Children who read for pleasure do better in school and in life than children who don’t. There are a number of academic studies showing this, and that’s why schools work so hard to push reading. This holds true, whatever the academic background of the parents and their income. Reading, and reading because you want to, not because it’s a set text, is a super-power, which has more impact on your results in school and salary after school than anything else we know of. Read the research here

    Books are also soothing, studies show reading is good for mental health, lowering stress levels and anxiety more than many other activities. (read research on this here) Reading allows you to escape into other worlds, and as you have to build the pictures in your mind of what those worlds look like, smell like and taste like, they do it better than just watching a screen. Having less is somehow more

  7. 6 Discussion Points to Celebrate International Women's Day

    6 Discussion Points to Celebrate International Women's Day

    Posted on: Feb 17, 2020
    Share:

     “We need to live in a culture that values, respects, looks up to and idolizes women as much as men.” Emma Watson

     

    Happy International Women’s Day! March the 8th is a day for celebrating the many achievements of women across the globe. It is also a day to highlight issues that still need to be solved in order to accomplish equality. The #IWD2020 theme is #EachforEqual, calling for each of us to take control of our actions and be held accountable in a world where “we can actively choose to challenge stereotypes, fight bias, broaden perceptions, improve situations and celebrate women's achievements.”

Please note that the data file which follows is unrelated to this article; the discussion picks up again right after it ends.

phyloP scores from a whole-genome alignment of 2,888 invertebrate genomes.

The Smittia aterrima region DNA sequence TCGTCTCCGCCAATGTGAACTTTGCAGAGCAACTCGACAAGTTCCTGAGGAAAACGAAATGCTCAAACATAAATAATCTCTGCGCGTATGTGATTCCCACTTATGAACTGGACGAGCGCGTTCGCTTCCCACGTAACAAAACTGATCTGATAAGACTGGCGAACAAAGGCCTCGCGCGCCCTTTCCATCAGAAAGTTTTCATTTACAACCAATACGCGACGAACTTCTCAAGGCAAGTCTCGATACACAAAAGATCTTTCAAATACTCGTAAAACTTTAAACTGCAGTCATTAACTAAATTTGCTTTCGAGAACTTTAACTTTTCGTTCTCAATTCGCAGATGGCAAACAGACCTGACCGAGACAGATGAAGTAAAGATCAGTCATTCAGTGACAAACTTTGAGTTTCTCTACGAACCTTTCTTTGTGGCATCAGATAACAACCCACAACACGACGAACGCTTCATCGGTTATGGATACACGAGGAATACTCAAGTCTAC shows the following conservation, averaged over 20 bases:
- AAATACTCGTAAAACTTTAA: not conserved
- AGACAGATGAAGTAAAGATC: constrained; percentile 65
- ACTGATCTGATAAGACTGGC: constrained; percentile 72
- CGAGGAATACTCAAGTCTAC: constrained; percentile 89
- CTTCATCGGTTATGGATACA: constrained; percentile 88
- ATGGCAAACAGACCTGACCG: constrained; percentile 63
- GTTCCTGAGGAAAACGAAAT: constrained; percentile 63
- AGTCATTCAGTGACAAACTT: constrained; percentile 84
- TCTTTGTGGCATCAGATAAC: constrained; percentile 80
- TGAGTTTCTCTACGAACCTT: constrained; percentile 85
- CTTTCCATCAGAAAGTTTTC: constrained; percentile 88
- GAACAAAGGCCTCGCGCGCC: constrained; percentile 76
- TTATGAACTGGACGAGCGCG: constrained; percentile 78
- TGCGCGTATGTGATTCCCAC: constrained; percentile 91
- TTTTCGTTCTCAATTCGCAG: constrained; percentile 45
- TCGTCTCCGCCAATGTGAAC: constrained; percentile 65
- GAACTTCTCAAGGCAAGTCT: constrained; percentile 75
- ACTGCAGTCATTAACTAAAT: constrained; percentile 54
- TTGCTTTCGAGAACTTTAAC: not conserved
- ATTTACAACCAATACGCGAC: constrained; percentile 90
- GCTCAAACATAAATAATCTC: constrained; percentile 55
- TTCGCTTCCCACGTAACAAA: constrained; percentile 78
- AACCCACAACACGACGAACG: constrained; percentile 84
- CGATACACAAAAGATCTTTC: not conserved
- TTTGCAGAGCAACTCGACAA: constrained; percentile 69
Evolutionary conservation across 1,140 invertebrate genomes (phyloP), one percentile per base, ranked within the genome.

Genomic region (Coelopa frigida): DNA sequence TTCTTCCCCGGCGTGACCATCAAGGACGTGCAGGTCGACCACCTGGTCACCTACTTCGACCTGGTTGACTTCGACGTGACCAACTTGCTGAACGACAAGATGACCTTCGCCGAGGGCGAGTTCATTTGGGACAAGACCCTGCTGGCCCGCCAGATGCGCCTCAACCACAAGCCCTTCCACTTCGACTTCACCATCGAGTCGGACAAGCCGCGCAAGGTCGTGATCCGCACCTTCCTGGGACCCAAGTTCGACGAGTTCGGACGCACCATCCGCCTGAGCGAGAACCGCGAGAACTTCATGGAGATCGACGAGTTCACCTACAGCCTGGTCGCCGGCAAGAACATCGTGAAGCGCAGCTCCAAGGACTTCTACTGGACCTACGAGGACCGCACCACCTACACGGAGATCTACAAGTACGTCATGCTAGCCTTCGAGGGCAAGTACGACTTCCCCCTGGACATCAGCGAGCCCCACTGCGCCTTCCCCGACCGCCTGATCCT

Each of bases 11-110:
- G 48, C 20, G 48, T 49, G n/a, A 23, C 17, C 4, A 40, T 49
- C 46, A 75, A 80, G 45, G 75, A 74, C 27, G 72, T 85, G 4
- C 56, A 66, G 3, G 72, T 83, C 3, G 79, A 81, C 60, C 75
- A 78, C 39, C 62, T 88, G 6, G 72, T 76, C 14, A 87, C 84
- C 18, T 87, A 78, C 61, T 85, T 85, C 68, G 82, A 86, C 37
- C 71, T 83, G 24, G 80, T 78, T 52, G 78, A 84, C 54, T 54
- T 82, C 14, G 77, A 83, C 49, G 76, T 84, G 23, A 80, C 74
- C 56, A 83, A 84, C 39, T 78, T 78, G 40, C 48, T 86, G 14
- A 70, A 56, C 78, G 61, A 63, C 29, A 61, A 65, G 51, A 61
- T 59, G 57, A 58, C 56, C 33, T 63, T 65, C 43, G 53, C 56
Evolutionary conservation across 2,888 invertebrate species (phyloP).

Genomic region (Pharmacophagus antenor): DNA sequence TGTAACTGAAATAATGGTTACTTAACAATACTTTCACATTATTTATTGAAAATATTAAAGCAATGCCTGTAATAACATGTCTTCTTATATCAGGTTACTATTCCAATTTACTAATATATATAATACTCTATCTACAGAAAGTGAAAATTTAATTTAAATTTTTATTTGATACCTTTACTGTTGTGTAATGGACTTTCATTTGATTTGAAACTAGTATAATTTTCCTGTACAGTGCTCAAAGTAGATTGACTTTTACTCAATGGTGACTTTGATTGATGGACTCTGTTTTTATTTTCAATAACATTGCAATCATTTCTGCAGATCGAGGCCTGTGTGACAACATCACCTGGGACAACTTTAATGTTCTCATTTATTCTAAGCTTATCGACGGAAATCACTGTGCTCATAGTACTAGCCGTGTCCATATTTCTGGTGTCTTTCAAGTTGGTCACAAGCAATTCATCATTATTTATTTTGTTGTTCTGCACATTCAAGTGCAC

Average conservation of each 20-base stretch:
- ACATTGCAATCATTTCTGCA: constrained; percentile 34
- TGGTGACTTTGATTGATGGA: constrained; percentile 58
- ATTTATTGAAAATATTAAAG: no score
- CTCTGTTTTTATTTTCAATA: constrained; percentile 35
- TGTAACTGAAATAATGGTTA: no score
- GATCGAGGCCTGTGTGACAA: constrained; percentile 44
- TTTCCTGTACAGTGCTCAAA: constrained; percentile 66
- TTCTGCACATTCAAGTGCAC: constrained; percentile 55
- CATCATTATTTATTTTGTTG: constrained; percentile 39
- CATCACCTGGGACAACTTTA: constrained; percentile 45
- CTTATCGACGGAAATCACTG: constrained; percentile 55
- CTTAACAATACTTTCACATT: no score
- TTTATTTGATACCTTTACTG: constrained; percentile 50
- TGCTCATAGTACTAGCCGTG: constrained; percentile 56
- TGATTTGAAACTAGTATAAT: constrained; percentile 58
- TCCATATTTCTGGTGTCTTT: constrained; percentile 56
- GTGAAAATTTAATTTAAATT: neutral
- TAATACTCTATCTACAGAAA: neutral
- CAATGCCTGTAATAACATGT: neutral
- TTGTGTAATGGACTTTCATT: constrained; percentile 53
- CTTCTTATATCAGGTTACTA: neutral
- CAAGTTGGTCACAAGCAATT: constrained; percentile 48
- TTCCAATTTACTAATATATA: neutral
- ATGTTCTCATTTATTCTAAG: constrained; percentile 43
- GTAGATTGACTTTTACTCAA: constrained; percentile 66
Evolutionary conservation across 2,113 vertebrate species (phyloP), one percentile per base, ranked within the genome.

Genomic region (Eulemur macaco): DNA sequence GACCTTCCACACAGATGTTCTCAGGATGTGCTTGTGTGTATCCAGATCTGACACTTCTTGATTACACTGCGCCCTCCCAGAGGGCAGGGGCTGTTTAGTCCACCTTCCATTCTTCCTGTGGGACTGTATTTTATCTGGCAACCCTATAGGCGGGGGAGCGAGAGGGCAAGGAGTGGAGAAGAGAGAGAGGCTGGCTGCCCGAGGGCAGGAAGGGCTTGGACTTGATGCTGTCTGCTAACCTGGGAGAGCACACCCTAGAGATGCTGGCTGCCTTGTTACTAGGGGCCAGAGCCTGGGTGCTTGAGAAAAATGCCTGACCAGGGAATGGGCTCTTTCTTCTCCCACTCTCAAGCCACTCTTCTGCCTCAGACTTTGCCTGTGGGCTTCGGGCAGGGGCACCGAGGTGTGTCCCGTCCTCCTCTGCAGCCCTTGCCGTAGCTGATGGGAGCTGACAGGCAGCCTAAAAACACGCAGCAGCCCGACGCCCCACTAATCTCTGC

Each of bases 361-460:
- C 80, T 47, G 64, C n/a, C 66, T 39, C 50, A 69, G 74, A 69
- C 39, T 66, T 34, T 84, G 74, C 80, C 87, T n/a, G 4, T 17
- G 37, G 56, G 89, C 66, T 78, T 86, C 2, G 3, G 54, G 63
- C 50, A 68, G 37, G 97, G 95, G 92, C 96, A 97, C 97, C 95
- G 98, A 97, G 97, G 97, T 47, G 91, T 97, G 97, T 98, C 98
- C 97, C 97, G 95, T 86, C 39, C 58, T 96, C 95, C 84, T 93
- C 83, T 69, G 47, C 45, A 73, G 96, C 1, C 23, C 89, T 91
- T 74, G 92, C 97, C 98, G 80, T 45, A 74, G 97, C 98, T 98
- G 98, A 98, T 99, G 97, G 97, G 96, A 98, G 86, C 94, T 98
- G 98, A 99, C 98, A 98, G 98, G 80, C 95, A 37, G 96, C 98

2019 felt like a mixture of achievements and failures for women’s rights. Whilst Saudi Arabia granted women the right to drive without a male chaperone, Turkey announced the ‘marry-your-rapist’ law. In Finland women dominated the top political spots, including the youngest Prime Minister ever elected, yet the 2020 Sex and Power Index from the Fawcett Society shows that men still dominate every sector of politics, public life and business. Whilst Ireland brought in legislation so that women and girls can terminate a pregnancy without fear of being prosecuted, states across the U.S. are passing the most restrictive abortion laws in decades, potentially putting women’s lives at risk.

    6 Discussion Points for International Women's Day

    The following six topics are designed to promote awareness and discussion in the classroom.

    1. Women are 47% more likely to suffer severe injuries in car crashes because safety features are designed for men. It is true that we live in world designed for men as we consistently use data where test subjects are male. This is known as the gender data gap. What implications does this have on society? What other data is male biased? What could we do to change this?
    2. It is estimated that the gender pay gap will take around 202 years to close (World Eco
  8. Getting into writing with two Sides Two Sides II Author Emma Norry

    Getting into writing with two Sides Two Sides II Author Emma Norry

    Posted on: Nov 07, 2019
    Share:

    Badger publishing fans will be aware of our best-selling Two Sides series of thought-provoking stories on hard-hitting themes that are breaking new ground in accessible literature.  Emma Norry is the author of United, one of the books in the Two Sides II series, and she kindly agreed to an interview about this book and shares some tips on becoming a writer. Danny Pearson, our publisher, also gives us some insight into the commissioning process for this series and the reaction from readers.